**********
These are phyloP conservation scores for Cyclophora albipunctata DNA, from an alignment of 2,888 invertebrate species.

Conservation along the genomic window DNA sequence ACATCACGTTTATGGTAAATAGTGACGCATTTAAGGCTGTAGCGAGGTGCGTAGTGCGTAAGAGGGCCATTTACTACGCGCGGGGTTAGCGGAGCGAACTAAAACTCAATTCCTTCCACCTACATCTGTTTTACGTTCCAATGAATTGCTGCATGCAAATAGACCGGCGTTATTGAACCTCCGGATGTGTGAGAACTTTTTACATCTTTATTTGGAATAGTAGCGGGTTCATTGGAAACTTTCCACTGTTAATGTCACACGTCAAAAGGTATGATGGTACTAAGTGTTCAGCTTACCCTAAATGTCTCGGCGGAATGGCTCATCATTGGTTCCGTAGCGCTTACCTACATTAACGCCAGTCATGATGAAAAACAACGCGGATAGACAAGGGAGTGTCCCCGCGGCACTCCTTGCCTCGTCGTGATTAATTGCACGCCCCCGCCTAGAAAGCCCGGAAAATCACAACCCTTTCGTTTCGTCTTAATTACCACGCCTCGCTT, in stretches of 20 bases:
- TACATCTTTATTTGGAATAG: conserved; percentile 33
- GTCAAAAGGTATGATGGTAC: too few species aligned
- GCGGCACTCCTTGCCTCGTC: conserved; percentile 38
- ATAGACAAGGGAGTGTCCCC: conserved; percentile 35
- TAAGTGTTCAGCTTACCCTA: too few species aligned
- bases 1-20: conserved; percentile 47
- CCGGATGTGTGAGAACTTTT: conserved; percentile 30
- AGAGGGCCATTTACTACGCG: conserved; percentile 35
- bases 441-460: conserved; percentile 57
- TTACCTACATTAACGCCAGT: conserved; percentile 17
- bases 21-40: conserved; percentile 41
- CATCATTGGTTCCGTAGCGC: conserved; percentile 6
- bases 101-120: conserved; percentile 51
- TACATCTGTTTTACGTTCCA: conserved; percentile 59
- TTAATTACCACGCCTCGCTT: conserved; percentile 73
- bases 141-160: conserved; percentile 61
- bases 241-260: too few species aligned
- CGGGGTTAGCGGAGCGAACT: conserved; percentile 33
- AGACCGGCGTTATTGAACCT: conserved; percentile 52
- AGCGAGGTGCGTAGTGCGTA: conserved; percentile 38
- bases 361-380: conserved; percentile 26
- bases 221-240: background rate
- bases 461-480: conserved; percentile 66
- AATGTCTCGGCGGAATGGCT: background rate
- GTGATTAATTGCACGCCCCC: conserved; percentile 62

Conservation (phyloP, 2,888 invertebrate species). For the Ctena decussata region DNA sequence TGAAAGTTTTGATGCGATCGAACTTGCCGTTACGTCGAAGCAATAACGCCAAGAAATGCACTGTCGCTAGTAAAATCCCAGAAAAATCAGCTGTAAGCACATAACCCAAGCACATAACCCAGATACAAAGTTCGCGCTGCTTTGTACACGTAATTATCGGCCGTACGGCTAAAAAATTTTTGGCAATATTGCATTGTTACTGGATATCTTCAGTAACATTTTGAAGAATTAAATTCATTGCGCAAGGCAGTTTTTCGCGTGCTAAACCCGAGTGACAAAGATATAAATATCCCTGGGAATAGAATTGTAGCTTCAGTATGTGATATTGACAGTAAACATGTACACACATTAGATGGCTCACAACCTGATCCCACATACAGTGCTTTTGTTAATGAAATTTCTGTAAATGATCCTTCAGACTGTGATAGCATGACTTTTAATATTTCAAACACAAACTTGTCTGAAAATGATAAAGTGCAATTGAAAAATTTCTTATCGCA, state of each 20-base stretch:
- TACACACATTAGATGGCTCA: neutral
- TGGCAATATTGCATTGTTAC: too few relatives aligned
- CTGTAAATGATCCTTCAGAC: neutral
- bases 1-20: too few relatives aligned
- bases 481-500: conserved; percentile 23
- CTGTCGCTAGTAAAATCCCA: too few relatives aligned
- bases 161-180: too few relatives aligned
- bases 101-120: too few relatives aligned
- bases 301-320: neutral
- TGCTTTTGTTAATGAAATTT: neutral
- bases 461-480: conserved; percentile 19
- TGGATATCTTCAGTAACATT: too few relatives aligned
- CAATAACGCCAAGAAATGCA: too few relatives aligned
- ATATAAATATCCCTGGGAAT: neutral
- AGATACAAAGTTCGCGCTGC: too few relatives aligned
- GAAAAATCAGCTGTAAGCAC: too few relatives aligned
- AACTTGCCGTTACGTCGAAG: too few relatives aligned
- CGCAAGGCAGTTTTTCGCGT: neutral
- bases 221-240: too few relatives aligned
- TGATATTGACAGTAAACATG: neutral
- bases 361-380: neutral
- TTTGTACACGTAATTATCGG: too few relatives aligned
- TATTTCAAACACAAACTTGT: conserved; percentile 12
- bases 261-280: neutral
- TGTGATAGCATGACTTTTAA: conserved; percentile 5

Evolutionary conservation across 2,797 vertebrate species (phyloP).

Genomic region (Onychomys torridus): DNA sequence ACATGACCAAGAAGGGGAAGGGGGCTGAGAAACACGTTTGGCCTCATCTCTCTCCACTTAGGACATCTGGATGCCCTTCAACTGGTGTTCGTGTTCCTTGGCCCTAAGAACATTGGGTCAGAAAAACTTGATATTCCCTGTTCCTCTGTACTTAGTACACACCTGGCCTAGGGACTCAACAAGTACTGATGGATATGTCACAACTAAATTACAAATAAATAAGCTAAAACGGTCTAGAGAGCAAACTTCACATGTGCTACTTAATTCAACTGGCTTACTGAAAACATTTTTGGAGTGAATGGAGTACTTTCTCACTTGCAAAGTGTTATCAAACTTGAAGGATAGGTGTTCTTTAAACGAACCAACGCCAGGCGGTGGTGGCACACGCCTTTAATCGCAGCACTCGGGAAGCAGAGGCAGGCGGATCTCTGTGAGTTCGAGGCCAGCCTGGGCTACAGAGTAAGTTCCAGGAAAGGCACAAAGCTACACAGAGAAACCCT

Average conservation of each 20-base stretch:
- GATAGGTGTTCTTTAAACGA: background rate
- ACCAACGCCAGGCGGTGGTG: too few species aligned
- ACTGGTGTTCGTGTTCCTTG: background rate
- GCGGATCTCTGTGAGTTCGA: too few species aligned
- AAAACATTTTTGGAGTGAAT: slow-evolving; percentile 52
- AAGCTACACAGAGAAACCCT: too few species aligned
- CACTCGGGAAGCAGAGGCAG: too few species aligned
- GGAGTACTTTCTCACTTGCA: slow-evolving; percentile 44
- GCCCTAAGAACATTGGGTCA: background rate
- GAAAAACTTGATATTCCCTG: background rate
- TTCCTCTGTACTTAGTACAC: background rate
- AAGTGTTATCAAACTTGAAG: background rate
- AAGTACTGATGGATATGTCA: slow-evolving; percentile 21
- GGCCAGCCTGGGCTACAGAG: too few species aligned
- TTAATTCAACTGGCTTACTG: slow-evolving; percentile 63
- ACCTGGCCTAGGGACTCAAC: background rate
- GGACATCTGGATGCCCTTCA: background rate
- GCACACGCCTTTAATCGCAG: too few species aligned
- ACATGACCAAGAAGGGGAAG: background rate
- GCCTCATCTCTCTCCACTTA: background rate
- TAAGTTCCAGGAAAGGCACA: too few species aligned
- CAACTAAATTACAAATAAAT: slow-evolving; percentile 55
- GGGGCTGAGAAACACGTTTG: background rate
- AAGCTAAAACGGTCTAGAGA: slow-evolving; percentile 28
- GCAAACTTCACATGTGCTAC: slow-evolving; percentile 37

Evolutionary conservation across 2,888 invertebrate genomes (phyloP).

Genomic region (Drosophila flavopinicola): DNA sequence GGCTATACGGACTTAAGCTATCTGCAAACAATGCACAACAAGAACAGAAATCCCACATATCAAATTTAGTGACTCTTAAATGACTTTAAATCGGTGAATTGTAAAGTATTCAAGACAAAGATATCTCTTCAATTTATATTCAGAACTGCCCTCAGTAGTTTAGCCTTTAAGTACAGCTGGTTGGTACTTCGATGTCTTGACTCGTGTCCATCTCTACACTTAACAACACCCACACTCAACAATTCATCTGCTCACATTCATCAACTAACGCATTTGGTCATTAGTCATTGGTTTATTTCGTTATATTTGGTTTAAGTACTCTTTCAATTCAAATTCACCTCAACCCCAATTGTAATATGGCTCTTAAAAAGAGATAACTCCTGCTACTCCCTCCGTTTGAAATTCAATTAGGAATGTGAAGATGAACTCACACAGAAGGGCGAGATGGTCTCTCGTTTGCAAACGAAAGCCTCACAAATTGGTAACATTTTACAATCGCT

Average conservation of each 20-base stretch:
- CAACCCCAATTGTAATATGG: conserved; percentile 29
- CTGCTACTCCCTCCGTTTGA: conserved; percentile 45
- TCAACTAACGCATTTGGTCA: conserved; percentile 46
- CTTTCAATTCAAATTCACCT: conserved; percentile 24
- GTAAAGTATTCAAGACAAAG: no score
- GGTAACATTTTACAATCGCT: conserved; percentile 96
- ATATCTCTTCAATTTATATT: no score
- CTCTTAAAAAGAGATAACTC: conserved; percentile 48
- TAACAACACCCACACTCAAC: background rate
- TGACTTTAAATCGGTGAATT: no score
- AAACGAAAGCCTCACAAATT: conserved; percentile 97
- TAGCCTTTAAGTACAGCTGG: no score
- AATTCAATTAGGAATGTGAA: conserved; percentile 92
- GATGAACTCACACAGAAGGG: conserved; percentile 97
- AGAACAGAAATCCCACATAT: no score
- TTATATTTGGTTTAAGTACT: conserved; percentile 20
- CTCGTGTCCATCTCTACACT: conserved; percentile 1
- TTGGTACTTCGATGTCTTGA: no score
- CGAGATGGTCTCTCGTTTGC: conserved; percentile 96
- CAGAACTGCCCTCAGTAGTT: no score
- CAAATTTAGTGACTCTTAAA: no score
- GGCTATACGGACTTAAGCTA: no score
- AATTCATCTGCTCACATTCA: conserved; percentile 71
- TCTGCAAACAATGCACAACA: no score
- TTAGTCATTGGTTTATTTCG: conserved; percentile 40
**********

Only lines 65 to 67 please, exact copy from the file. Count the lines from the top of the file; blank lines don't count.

- GCCCTAAGAACATTGGGTCA: background rate
- GAAAAACTTGATATTCCCTG: background rate
- TTCCTCTGTACTTAGTACAC: background rate